| Culture |

"American Sabor" Tells Miami's Story, the Story of Latino Culture in American Music

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Turn on the radio and listen to the story of Miami. It's your own story, and it's right there in the danceable grooves, the colorful vibes, the tropical drums.

Latino cultures -- whether Cuban, Puerto Rican, Mexican, Caribbean -- have had an irrevocable influence on American musical traditions, whatever the genre. Miami has been one of the biggest players in this game of sonic fusion, and "American Sabor," the latest exhibition at HistoryMiami, curated by the Smithsonian Institution, EMP Music, and the University of Washington, takes a hard look at these regional contributions from the '40s into the present era.

And thanks to support from the Ford Motor Company, the interactive exhibit is open now through Sunday, Oct. 26, for everyone to enjoy.

"It was a no-brainer," said Joe Avila, community outreach manager for the Ford Motor Company Fund. "We believe and know that art, music, and culture helps to build communities, and also helps to connect families and generations. I invite you to walk around this exhibition and know you're going to find something to relate to."

The exhibit, the first to inhabit HistoryMiami's newly renovated third floor, highlights the immense contributions of Latinos through the tales of five major cities; San Francisco, Los Angeles, San Antonio, New York, and Miami. It's almost impossible to break down decades of creativity, but curators spent years on the project and chose to highlight "elite pioneers," those artists, labels, and genres with the greatest lasting impact who truly innovated and paved the way for generations to come.

A study such as this has in fact never been conducted, but it has never been any less important.

"Musicians create their music. It's about their creation, it's not about the history of the creation," says Evelyn Figueroa, project director at the Smithsonian Institution. "There are very, very few museums that have dedicated themselves to collect about Latino music.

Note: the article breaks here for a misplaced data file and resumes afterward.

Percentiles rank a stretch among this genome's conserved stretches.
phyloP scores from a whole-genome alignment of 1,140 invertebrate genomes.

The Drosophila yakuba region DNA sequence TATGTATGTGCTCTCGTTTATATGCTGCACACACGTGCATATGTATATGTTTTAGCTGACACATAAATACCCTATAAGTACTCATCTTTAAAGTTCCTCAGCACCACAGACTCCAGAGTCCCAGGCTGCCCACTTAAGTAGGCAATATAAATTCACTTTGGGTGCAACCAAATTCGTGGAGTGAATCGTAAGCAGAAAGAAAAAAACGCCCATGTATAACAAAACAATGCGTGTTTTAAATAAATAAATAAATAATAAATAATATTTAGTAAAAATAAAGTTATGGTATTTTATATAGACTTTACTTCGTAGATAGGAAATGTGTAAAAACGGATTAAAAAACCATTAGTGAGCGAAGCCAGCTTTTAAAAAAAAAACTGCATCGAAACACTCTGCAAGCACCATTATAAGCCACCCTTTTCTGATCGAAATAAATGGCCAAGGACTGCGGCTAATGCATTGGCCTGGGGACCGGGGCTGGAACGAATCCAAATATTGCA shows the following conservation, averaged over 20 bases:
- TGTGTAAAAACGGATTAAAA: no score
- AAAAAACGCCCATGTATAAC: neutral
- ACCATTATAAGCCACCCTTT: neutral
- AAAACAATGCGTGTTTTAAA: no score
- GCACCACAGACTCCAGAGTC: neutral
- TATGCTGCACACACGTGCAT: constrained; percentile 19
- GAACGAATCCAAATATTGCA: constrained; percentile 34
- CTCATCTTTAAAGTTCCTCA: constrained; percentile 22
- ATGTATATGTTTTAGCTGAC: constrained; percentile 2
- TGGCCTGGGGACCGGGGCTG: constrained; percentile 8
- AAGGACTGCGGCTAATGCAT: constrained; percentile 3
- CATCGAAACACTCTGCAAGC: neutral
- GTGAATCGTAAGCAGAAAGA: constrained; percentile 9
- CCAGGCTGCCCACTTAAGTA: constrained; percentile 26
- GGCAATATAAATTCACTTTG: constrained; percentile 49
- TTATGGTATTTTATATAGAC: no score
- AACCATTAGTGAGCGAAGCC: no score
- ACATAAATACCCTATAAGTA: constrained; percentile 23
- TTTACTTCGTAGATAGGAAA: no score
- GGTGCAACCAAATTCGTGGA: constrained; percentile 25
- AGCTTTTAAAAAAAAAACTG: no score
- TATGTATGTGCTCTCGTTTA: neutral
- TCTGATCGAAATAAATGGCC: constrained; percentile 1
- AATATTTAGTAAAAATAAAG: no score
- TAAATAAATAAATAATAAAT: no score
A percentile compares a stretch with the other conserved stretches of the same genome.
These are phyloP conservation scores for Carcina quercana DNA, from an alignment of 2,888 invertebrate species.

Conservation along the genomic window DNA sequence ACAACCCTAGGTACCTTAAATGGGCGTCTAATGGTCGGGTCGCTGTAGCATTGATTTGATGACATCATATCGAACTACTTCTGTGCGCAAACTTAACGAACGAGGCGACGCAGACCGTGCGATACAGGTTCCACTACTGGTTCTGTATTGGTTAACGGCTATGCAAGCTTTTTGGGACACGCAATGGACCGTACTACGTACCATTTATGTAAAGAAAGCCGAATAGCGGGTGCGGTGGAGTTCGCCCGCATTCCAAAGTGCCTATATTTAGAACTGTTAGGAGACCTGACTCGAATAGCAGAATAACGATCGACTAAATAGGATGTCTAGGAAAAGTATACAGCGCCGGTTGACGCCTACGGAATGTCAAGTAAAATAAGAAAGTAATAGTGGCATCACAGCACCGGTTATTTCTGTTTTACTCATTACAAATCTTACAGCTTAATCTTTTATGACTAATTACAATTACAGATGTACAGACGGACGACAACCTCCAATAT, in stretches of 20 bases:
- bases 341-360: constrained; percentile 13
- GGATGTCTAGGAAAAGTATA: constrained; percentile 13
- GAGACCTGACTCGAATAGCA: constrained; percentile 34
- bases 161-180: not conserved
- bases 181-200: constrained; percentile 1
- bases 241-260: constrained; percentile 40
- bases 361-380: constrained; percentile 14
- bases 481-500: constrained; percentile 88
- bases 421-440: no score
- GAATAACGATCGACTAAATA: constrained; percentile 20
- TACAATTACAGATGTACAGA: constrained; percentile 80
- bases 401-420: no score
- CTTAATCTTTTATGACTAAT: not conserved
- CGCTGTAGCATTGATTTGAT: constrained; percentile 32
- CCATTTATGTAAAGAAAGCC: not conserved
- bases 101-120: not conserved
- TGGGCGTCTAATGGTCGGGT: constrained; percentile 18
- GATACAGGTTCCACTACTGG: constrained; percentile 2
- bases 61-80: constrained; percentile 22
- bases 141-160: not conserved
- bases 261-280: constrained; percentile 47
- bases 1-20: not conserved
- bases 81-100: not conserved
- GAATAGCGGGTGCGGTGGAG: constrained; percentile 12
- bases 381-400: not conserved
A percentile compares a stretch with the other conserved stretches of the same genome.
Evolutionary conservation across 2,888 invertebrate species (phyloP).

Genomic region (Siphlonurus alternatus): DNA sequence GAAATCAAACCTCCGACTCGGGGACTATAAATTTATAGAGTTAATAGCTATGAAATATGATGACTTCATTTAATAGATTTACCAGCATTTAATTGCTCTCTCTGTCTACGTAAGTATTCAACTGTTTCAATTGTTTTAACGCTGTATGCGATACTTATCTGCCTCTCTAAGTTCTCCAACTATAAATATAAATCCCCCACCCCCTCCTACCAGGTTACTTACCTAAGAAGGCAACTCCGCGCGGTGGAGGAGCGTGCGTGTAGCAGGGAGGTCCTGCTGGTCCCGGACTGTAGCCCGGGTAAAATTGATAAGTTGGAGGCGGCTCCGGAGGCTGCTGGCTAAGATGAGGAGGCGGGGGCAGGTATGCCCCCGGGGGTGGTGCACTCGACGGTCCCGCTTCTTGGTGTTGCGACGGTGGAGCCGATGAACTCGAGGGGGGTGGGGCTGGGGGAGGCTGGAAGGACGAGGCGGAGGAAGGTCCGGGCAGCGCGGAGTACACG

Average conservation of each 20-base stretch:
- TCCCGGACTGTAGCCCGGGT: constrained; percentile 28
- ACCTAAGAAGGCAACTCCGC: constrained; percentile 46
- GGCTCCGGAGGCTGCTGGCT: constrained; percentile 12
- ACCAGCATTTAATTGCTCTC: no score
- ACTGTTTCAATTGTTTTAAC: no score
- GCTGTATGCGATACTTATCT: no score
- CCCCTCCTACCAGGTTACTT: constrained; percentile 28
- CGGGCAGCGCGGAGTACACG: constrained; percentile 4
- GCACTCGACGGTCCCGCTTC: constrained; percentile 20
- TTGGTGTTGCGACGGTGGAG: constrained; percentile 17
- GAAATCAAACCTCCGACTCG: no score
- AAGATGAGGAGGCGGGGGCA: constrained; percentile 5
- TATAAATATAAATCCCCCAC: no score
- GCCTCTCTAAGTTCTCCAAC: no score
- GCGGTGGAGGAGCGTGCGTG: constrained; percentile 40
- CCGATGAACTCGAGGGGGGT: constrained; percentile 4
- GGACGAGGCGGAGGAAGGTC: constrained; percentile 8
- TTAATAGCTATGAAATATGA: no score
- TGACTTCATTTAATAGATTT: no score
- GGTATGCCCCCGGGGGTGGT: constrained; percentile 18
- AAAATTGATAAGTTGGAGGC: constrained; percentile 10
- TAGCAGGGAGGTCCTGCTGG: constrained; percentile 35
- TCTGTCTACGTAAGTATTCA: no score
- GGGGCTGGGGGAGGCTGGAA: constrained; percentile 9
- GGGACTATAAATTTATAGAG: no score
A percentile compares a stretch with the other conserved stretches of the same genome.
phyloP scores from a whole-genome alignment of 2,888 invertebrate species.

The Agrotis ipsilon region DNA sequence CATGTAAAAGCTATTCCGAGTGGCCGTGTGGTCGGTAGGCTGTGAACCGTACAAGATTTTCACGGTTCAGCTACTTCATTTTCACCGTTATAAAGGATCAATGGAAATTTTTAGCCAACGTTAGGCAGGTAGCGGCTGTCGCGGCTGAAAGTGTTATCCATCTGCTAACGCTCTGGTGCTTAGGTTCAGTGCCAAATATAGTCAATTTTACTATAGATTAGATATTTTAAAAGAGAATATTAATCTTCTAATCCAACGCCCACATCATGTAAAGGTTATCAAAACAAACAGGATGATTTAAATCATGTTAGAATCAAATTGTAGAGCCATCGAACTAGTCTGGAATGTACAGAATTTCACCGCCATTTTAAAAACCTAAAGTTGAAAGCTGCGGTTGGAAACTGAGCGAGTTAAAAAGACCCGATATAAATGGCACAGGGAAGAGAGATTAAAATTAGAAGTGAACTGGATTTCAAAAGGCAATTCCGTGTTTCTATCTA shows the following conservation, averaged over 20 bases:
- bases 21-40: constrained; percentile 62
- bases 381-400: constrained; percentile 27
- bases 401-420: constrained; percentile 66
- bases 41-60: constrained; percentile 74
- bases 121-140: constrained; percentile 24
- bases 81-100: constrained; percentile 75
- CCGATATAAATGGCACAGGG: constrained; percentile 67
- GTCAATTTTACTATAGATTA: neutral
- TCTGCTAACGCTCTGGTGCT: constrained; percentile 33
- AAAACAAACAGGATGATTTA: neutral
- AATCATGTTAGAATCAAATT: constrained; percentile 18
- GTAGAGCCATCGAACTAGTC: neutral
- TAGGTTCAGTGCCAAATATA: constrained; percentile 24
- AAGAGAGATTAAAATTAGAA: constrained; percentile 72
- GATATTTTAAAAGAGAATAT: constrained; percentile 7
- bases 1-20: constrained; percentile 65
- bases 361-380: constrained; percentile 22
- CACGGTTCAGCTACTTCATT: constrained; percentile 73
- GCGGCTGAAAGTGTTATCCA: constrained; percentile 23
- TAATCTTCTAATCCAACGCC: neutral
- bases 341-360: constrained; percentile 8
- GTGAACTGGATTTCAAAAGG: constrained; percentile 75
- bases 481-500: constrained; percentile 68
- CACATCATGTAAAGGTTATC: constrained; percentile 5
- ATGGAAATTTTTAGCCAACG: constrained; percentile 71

"The Smithsonian is trying to open the door to have a place where we can document, through the exhibitions that we do, important histories in this country that are fundamental to society, and then have them deposited in a public archive like the Smithsonian has, where it is accessible and free to everybody," she continues. "'American Sabor' and all of the information that is in there is extremely important."

The exhibit isn't just a bunch of placards. Music is about vibrance, it's about movement and life, and "American Sabor" reflects that movement with various interactive modules. Visitors can hear each artist, genre, and style at various listening stations throughout the exhibit, while also learning more about their history. They can play at a sound board, learning to distinguish instrumentation and creating their own tracks, bit by bit.

There's even a working jukebox and a dance floor featuring hits from all of the featured artists, and visitors are encouraged to move their bodies and teach each other about different cultural dances.

"If you're in Miami why would you not want to do 'American Sabor?'" said Ramiro Ortiz, president and CEO of HistoryMiami. As a regional partner of the Smithsonian, Ortiz and his crew jumped at the chance to host the traveling show.

They even expanded on the exhibit, seeking out historical artifacts from the careers of our local "elite pioneers." Visitors will enjoy sneaking a glimpse at Emilio Estefan's original accordion, a flashy dress work by Celia Cruz, the flamboyantly Miami jacket Willie Chirino wore on his first album cover, and more.

"We're very proud of the Miami sound, so we've enhanced the exhibit with a piece on the Miami sound."

No matter who you are, whatever your age, whatever genre of music you like best, Latino culture has played a big role in your life. It doesn't matter if you realize it or not. That's because it's shaped all of our lives as Americans, and "American Sabor" wants to get you in touch with those cultural roots.

"Many of the older generation will find here memories that will touch their soul," Figueroa said. "Many from the younger generation will find inspiration. When you hear the stories about these musicians and what they did, it's really inspiring to see that they weren't thinking about themselves but about their music and how can their music could make life better. That's something important that we need these days. We live in a very challenging world, and the new generation needs to start learning about the past so they can understand their future and be able to decide what is the best way to continue."

You can help tell more of the story by uploading your images, videos, words, and more to americansabor.org.

"American Sabor" at History Miami, 101 W Flagler St., Miami. On display now through Sunday, Oct. 26. Admission is $8 for adults, $7 for students and seniors, $5 for children 6 to 12 years old, and free for kids under 5. Call 305-375-1492 or visit historymiami.com.

Send your story tips to Cultist at cultist@miaminewtimes.com.

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